Skip to Main Content

Rapid advances in personalized medicine have sparked interest in another new idea: precision public health.

Essentially, it’s the thought that if doctors could pinpoint populations with genetic vulnerabilities — like those prone to obesity, depression, or cancer — they might be able to treat those diseases sooner, slow their progression, or even prevent them altogether. It could be a more effective preventive medicine tactic than the blanket approaches used right now.


“We are treating to the mean effect,” Donna Arnett, a researcher and the dean of the University of Kentucky College of Public Health, said in a talk Tuesday hosted by the Boston University School of Public Health. “We have to think just beyond the mean.”

Unlock this article by subscribing to STAT+ and enjoy your first 30 days free!

  • This critiques a straw man. Perhaps if we started with less costly, periodic screenings for heavy metals, food sensitivity, Lyme and coinfections, mold toxicity, biocompatibility vs. reactivity to dental materials, and low-grade dental and jaw infections not yet visible on xray, we could have the majority of the benefits at less cost.

    In other words, while genetic testing of SNP variants gives information on susceptibility to various pathogens and elements that challenge our cells, microbiomes, and health – many of the above personal and public health threats are not good for anyone. Home inspections check for radon, but not mold. Physicians rule out Lyme, but often do not test for coinfections. Standard heavy metals tests are paradoxically low for people with high bound up mercury levels, because when bound tightly to electrons it does not circulate, but concentrates in the jaw, GI tract, kidneys, and liver. Dental and jaw infections often take down pets, horses, livestock, etc., and we are just another aging and inviting host to similar pathogens.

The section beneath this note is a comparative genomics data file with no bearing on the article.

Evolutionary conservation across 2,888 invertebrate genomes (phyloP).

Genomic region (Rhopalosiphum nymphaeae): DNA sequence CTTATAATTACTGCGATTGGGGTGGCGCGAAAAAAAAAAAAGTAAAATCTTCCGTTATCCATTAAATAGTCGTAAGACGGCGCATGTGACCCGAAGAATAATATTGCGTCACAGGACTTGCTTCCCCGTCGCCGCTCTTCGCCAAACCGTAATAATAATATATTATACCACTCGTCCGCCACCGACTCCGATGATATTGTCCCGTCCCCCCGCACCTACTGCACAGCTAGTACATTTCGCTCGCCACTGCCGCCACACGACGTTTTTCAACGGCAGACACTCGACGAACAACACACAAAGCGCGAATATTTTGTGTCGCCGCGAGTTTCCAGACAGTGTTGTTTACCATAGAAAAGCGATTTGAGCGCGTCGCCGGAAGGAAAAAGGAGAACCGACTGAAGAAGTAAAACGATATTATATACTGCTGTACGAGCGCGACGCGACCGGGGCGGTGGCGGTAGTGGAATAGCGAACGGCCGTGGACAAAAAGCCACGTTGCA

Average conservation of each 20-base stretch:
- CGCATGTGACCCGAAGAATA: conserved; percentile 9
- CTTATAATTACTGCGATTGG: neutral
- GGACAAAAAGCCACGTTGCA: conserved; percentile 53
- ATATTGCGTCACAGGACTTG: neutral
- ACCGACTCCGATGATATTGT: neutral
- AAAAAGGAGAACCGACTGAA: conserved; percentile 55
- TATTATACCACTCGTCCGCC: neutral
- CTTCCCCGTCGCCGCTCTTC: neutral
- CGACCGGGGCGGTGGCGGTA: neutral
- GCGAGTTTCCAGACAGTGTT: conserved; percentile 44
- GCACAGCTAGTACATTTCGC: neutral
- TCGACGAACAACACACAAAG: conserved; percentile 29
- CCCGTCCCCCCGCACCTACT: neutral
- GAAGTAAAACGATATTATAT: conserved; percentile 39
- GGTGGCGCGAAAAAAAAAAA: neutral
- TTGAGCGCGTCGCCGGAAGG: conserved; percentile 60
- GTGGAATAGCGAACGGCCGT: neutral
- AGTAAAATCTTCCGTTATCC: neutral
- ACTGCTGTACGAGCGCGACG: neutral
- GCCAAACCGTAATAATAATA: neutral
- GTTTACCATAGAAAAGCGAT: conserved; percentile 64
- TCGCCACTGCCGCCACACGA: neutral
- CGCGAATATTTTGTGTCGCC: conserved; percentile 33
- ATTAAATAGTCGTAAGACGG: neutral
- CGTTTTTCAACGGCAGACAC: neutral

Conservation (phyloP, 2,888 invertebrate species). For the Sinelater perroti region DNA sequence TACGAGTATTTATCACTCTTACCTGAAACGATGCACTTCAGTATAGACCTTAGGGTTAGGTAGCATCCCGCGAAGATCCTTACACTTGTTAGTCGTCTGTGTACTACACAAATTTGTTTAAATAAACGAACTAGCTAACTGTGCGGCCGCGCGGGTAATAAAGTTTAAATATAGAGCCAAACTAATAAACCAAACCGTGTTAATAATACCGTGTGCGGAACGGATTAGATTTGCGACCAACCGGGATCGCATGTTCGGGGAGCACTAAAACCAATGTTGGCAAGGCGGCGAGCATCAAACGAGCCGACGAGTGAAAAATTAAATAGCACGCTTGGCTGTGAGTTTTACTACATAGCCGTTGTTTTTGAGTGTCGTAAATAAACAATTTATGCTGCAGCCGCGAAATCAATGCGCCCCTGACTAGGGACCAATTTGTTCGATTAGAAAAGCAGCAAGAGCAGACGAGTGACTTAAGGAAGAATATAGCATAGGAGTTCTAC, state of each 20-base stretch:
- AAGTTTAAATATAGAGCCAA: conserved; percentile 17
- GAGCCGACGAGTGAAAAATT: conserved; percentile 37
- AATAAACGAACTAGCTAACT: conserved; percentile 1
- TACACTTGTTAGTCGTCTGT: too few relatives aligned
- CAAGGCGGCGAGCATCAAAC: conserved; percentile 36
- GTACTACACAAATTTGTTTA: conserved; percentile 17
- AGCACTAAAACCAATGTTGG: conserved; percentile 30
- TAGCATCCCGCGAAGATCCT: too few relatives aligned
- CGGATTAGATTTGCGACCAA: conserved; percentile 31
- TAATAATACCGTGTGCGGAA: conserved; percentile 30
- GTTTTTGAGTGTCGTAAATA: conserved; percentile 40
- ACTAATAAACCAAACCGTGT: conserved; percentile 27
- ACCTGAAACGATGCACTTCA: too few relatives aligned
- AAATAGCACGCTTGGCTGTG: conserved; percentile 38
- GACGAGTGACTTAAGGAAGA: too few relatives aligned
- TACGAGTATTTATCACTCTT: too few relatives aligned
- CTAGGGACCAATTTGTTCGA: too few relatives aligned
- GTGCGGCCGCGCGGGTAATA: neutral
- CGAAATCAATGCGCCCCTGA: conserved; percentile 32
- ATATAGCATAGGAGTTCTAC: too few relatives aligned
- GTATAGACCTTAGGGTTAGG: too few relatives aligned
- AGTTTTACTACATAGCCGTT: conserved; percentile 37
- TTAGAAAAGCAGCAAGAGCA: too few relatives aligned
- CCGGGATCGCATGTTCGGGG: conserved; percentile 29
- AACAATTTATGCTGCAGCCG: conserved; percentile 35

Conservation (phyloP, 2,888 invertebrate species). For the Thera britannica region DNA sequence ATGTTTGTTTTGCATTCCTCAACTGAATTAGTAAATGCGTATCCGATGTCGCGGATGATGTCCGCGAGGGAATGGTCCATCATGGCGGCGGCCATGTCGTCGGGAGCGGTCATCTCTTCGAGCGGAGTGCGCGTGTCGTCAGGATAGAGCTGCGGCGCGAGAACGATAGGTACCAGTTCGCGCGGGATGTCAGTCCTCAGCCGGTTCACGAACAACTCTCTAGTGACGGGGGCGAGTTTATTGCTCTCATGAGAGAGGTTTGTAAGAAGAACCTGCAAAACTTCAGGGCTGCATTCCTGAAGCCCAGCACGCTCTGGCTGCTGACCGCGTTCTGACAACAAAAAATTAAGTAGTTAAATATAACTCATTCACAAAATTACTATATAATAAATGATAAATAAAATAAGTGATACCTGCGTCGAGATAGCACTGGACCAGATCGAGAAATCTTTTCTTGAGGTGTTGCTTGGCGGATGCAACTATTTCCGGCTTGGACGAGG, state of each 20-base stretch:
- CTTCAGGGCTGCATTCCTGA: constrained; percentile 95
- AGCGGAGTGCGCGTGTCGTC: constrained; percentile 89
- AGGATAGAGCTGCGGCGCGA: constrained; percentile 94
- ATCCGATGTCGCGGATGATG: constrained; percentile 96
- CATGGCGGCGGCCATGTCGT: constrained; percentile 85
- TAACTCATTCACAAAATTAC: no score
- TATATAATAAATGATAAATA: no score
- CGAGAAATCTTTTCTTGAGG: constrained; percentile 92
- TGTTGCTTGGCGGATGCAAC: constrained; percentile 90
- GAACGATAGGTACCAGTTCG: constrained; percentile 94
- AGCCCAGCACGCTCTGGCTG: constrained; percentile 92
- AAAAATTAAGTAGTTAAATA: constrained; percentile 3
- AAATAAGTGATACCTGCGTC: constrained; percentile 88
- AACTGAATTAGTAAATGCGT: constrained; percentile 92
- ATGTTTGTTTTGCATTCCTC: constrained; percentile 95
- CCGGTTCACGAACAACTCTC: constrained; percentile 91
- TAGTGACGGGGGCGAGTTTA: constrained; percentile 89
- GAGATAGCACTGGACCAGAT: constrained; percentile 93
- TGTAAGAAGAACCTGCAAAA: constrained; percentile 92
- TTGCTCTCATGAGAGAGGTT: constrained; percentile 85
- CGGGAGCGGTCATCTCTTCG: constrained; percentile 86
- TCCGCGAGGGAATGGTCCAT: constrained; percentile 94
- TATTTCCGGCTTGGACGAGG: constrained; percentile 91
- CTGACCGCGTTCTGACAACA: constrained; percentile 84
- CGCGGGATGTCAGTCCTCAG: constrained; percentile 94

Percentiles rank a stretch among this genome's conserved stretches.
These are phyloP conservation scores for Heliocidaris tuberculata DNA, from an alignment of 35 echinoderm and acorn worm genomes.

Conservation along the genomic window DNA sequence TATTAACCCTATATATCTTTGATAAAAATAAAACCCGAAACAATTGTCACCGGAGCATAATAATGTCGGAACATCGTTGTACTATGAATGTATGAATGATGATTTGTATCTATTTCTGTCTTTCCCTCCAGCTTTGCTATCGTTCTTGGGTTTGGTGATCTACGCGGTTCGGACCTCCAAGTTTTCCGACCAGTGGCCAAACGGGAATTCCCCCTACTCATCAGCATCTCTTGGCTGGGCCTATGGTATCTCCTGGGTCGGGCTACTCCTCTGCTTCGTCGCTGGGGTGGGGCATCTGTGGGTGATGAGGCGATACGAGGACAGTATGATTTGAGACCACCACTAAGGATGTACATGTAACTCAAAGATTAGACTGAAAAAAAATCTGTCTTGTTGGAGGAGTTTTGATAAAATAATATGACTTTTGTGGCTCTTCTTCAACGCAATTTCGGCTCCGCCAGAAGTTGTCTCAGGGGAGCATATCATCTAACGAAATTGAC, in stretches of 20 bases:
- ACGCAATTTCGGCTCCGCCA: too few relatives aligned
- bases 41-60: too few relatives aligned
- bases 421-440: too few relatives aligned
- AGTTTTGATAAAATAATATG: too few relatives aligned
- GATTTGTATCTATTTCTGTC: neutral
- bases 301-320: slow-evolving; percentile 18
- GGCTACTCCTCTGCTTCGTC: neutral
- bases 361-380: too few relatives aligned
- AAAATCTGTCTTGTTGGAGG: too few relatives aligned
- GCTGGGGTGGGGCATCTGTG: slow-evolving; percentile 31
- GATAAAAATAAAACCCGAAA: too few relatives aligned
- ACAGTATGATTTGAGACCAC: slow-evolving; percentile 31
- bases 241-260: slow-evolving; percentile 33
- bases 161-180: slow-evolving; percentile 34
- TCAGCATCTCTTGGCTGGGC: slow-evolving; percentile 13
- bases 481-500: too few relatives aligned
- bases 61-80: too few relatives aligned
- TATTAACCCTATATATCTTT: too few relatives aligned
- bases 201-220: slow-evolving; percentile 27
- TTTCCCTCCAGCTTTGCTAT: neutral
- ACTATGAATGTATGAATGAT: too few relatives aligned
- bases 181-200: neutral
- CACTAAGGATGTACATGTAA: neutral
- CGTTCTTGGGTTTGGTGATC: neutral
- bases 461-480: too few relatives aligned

U.S. Medicine is unbalanced and imprecise in what it measures. It ignores a huge wall between medical and dental care, and mundane threats from the environment. There is no guideline or requirement for biocompatibility screening before putting metals, plastics, etc. in the mouth or body, where one has 24/7/365 exposures for a lifetime. See my StatNews column of last December, Congress needs to turn its attention to medical device safety. (

    The cost of whole genome sequencing is rapidly falling. AI will bring down interpretation costs. There are cheaper pathways to nondiagnostic, first pass/first look type screening. It is certainly less costly than lifetime medication delivery and management for chronic autoimmune, cardiovascular, metabolic, and/or neurological diseases that are growing like mushrooms in the U.S. – especially given the recent spike in price hikes for generics.

    The well-attended Powering Precision Health Summit organized by Summit Founder and Quanterix CEO Kevin Hrusovsky, and cosponsored by MassBio, in October did an excellent and balanced job of including both personal and public health factors in the conversation, in addition to genetics, and pushing the envelope on diagnostics. Exposures are a huge factor – from concussions to lead, asbestos, tobacco, and all the ubiquitous toxins we are hesitant to consider in the United States – until the coffin nail of single factor, RCT proof is nailed shut. The US needs much stronger nails and bigger hammers than much of the world, where independent journals and non-industry-sponsored research still persists.

Comments are closed.